As has been mentioned, nature vs. nurture is important in this story. The major thrust of Shelley's novel is that the creature becomes a monster because Victor and society treat him so badly. The creature repeatedly attempts to make a connection with the human race—which continually rejects him. Are we surprised by this when his own "father" rejects him so completely?
In your paper, I would point out Victor's inability to assume his parental responsibilities. Although too late he realizes that he has done something terrible by creating the creature, he never assumes his responsibility for it. He never tries to train the monster to stay out of sight; he never offers to provide for the creature. A compelling argument is who is the true monster in the story—the creature or Victor?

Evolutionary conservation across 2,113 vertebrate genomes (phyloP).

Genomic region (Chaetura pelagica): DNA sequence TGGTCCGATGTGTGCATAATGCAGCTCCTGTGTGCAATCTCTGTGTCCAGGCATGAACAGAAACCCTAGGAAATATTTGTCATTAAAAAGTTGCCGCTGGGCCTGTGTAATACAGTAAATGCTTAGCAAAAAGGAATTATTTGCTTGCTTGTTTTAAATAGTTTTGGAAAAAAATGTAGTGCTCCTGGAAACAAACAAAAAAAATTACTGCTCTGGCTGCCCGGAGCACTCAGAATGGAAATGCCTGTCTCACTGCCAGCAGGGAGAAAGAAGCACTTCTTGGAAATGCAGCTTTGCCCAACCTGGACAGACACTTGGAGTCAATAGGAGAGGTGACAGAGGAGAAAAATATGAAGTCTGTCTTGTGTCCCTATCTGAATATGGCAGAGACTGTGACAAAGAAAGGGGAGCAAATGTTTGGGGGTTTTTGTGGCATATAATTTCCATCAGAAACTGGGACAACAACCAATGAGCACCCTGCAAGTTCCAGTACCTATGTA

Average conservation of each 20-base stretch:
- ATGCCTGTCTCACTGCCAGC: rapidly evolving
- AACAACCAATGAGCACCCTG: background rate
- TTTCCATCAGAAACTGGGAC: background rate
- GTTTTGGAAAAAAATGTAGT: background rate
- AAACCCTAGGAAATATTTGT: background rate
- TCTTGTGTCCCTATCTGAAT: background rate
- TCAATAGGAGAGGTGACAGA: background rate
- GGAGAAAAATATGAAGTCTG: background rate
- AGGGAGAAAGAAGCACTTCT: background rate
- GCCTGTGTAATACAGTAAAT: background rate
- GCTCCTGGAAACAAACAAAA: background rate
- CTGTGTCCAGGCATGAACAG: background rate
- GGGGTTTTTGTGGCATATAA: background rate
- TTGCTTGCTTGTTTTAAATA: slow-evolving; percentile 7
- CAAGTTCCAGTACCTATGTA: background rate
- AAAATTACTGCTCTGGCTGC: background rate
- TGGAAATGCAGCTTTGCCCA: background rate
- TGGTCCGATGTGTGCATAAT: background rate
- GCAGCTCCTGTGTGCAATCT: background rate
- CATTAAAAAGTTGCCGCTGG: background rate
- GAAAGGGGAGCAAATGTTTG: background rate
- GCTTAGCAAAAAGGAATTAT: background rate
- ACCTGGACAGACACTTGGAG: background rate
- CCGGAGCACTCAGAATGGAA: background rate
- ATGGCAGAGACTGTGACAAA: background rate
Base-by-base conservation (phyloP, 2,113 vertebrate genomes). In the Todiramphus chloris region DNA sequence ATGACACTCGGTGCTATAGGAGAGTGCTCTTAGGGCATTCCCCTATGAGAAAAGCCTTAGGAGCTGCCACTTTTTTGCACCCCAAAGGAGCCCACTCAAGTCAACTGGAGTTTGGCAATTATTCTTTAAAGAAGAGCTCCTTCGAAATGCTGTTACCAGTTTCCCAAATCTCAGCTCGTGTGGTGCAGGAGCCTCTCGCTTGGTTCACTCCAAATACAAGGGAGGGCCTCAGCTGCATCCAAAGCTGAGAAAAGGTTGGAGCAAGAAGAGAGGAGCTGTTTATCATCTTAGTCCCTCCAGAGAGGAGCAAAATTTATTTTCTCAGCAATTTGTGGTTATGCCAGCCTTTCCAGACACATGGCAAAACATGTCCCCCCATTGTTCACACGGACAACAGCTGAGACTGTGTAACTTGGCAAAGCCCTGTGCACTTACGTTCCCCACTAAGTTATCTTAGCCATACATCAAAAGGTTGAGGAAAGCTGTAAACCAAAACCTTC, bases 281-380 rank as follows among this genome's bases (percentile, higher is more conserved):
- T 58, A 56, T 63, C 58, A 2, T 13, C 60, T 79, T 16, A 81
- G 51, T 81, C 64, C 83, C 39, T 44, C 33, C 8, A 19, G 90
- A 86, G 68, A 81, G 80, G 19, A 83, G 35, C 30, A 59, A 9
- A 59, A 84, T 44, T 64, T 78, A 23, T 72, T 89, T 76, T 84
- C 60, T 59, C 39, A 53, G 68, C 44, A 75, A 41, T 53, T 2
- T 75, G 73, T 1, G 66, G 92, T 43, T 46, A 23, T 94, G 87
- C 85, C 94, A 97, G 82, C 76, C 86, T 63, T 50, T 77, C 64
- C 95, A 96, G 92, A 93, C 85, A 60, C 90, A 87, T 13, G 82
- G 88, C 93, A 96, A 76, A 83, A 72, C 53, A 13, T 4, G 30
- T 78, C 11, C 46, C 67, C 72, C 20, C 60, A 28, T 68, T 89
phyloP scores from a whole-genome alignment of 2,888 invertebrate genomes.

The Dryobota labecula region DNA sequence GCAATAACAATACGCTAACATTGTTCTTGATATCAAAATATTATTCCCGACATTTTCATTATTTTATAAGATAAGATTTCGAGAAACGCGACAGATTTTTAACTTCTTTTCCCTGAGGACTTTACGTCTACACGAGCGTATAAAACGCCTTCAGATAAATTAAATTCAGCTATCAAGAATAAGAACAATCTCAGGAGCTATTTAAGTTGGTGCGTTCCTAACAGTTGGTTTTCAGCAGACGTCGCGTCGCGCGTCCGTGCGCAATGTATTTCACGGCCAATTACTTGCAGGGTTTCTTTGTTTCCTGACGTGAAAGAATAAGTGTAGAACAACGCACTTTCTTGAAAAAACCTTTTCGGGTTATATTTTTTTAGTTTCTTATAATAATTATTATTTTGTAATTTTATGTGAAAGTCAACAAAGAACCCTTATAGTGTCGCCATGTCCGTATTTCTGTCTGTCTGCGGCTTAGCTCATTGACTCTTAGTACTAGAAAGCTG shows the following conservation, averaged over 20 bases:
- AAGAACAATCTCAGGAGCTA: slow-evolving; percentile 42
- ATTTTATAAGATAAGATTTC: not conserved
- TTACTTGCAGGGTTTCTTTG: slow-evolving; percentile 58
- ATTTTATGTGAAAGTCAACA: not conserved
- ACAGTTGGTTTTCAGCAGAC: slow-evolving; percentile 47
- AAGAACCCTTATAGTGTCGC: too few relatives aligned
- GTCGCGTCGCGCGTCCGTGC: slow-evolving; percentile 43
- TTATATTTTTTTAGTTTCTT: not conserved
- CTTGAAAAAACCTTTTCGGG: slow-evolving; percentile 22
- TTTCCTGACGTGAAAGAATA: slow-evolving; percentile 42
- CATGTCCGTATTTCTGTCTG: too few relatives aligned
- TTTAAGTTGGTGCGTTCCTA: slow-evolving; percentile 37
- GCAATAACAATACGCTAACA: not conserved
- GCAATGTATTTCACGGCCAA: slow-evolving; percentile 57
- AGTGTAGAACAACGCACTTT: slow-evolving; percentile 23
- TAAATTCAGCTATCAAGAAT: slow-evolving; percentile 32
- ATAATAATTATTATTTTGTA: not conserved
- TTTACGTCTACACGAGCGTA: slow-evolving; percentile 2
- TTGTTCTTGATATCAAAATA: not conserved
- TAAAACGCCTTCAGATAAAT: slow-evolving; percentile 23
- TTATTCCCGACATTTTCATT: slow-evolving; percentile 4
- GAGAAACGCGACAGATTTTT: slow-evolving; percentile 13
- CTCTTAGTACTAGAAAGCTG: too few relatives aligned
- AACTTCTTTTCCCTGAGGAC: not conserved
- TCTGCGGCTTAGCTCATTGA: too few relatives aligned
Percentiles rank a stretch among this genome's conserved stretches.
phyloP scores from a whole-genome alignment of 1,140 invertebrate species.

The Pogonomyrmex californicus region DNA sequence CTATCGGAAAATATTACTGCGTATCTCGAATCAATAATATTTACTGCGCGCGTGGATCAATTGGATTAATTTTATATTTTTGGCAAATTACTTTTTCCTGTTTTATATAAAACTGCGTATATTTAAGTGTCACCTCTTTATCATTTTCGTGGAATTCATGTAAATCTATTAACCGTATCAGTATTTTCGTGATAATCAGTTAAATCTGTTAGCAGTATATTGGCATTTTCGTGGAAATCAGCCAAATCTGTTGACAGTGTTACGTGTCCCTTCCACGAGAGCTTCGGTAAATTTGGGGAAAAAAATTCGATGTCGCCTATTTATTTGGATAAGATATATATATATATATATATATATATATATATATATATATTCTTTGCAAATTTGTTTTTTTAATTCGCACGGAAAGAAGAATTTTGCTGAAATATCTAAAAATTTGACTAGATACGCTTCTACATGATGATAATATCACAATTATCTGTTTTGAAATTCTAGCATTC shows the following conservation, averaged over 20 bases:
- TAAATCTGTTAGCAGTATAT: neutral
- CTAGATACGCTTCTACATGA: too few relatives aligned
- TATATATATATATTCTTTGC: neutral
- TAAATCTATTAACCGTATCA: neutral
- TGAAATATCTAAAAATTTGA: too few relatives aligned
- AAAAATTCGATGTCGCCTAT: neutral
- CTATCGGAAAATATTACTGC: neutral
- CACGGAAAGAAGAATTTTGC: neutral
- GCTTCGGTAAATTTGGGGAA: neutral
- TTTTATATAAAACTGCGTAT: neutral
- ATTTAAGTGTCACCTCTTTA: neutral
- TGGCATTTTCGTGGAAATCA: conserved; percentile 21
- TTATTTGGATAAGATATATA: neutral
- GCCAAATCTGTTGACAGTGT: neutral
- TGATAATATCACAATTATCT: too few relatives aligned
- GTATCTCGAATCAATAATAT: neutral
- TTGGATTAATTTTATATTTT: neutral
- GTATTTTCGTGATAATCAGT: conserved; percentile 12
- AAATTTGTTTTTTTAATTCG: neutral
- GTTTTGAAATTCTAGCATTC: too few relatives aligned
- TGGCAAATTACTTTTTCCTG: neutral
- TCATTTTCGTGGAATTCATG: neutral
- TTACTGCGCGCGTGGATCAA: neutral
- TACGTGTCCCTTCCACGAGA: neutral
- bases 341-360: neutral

Had Victor, with all of his learning and knowledge, been able to see beyond the creature's appearance and his own mortification over what he has done in creating life, at least HE could have been the monster's friend, and avoided the heartache everyone in the story suffers, most of all Victor when he loses his loved ones.
My emphasis would be on the creature's gestures of kindness: saving the little girl from drowning; refusing to harm Felix when the young man beats him; and, his insistence that he wanted only what all humans want: love. Even his willlingness to leave the human race with a mate, never to be see again, proves that he is much more human in some ways, while Victor is the more monstrous of the two. In acting as he does, Victor destroys the lives of all those around him, including the creature, and even his own.